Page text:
Policy Submissions & Government Consultations

Canadian steel safeguard action consultation

On behalf of Canadian Manufacturers & Exporters (CME), our 2,500 direct members and the nearly 90,000 manufacturers across the country, we are writing regarding the government’s consultation on proposed safeguard action for certain steel products.

Manufacturing is the largest business sector in the country, directly accounting for 11 per cent of GDP, 75 per cent of exports, and 1.7 million employees in high wage, high skilled jobs in nearly every community across the country. Our sector both manufactures steel and is a large consumer of steel products. As a result, these consultations are of significant interest and concern to our members.

CME has publicly supported the government’s steel and aluminum tariff action and has consistently called for safeguard measures to guard against steel diversion. In our initial submission on steel and aluminum tariffs back in June, we highlighted the urgent need to introduce safeguards to protect the domestic market against third-country import surges. That is because US tariffs on steel threatened to distort global flows of these primary products. We are now beginning to see signs that this problem is materializing in Canada.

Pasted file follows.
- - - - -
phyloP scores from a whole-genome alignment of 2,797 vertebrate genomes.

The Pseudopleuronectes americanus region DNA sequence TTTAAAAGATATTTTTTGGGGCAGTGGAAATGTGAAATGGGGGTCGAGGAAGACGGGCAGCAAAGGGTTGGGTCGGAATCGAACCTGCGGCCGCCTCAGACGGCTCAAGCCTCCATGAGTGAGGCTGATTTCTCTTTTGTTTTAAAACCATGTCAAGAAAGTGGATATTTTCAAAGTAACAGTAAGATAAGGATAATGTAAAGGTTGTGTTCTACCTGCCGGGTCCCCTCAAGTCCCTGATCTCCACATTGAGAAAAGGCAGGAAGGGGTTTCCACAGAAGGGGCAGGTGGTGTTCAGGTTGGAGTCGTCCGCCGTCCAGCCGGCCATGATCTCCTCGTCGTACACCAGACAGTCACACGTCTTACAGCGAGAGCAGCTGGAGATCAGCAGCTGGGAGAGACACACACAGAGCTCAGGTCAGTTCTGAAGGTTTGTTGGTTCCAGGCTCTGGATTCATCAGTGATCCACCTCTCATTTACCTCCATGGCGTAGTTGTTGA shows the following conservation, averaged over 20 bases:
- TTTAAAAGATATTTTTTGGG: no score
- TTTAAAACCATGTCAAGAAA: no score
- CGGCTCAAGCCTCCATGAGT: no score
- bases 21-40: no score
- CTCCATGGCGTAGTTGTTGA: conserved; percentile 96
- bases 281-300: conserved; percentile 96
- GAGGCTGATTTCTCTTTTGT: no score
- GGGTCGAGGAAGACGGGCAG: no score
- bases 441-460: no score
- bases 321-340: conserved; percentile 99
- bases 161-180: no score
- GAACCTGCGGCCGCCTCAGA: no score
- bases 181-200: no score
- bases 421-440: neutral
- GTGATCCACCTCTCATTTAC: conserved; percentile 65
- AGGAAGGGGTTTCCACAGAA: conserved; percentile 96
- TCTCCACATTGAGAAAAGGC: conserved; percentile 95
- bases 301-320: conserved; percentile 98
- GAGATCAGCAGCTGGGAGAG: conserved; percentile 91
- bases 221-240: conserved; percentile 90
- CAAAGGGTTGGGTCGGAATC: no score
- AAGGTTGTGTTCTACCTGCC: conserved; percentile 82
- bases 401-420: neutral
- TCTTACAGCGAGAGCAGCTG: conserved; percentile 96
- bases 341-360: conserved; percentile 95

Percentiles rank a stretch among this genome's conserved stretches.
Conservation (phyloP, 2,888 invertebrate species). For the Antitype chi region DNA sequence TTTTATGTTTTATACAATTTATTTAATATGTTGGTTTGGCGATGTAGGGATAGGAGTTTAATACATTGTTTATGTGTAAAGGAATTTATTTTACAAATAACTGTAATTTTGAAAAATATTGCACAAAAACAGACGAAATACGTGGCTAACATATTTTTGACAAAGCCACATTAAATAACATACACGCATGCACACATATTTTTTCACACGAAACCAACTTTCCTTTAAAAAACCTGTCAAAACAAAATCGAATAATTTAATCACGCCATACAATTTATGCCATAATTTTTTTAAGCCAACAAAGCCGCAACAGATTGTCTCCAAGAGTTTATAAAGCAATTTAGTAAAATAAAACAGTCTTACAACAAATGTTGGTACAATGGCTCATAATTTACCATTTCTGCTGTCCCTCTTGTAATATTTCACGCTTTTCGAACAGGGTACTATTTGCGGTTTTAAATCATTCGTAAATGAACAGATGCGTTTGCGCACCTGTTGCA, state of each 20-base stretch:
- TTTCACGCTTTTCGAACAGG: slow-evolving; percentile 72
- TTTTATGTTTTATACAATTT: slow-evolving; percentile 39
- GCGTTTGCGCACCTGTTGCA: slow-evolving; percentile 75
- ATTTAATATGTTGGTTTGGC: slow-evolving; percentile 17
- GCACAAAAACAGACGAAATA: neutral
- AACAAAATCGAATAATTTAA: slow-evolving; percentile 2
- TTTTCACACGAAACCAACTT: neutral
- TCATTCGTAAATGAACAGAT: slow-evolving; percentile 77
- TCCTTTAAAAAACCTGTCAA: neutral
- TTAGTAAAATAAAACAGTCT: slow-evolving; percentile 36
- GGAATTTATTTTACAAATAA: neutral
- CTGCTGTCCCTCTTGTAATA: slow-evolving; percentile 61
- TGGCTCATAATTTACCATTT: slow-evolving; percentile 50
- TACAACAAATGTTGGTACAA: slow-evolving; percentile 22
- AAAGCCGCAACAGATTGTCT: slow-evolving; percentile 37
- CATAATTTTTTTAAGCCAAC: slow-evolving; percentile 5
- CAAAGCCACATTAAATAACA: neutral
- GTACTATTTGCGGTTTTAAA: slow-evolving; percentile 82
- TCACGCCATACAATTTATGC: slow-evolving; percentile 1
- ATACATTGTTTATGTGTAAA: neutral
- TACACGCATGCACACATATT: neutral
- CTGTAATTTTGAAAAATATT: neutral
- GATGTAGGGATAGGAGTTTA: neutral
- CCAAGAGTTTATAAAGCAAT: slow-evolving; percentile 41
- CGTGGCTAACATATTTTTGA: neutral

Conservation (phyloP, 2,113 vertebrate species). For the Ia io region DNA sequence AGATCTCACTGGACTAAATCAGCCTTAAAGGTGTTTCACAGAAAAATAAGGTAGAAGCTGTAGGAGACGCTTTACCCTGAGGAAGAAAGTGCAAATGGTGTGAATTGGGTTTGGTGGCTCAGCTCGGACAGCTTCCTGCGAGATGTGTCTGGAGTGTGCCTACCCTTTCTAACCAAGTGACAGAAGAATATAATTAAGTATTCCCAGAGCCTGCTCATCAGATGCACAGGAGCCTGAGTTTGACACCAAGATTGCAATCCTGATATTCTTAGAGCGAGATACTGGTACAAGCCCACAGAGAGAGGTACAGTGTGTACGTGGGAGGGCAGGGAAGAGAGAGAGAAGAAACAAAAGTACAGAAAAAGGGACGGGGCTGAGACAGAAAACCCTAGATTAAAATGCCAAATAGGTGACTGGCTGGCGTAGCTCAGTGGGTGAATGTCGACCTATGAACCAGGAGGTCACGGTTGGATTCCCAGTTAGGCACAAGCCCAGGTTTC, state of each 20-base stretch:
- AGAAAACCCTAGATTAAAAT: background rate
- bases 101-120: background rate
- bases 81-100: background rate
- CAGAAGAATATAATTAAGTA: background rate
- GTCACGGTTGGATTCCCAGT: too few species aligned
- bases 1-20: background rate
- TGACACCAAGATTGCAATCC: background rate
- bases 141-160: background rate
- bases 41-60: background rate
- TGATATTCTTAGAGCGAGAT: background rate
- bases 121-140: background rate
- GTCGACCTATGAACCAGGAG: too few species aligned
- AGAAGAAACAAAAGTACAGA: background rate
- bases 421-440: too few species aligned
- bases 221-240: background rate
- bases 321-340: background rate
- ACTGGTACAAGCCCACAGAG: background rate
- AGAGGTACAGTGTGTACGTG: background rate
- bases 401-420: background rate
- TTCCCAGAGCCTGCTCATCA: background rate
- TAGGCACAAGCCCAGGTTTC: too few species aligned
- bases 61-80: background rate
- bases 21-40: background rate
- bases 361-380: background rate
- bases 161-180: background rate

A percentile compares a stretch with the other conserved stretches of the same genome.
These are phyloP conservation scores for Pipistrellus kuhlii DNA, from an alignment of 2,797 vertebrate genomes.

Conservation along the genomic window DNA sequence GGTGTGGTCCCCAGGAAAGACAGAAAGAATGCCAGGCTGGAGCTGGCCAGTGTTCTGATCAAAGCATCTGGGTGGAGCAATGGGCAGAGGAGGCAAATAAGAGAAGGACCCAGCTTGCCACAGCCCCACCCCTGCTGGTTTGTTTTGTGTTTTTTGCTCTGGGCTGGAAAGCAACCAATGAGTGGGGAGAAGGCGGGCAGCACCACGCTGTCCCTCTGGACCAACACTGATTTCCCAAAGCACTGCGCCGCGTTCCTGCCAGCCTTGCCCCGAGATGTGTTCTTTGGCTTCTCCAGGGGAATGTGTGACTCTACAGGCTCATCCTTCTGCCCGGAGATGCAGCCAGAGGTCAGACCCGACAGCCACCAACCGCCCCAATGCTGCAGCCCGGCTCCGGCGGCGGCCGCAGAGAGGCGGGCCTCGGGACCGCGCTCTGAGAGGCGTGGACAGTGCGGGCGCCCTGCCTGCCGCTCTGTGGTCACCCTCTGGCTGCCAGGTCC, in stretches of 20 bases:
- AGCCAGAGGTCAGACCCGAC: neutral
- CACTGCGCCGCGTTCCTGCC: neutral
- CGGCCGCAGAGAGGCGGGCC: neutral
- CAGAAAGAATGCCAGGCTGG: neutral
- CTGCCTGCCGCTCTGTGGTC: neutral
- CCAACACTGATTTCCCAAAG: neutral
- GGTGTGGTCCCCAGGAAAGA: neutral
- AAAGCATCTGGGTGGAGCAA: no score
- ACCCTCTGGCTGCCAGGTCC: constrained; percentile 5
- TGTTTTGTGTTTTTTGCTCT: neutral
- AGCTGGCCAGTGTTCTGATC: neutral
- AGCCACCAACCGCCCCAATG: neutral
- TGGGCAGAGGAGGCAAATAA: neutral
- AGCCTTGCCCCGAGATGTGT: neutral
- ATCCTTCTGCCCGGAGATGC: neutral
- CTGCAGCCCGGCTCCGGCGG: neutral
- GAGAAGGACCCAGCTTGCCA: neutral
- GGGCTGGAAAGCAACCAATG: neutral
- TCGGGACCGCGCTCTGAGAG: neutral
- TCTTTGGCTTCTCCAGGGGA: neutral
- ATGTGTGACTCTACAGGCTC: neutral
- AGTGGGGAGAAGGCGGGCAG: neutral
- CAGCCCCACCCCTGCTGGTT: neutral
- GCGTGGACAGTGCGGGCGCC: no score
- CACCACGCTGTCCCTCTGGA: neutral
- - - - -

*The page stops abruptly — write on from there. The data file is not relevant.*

Consequently, CME supports safeguard action for steel plate, concrete reinforcing bar, energy tubular products, hot-rolled sheet, pre-painted steel, stainless steel wire, and wire rod for the following reasons:

  1. Because of our proximity, steel originally intended for the US may be diverted into Canada and dumped by foreign exporters. This would undermine our domestic steel market.
  2. Europe and other markets have already implemented safeguards and Canada must join this group or risk becoming a dumping ground for steel.
  3. It will alleviate US concerns that Canada is a backdoor for steel products into their market and could potentially strengthen our relationship with the US and our NAFTA bargaining position.
  4. Safeguards should not negatively affect Canadian companies already importing these items from abroad so long as the measures are specifically targeted to avoid import surges and the resulting negative price and volume effects.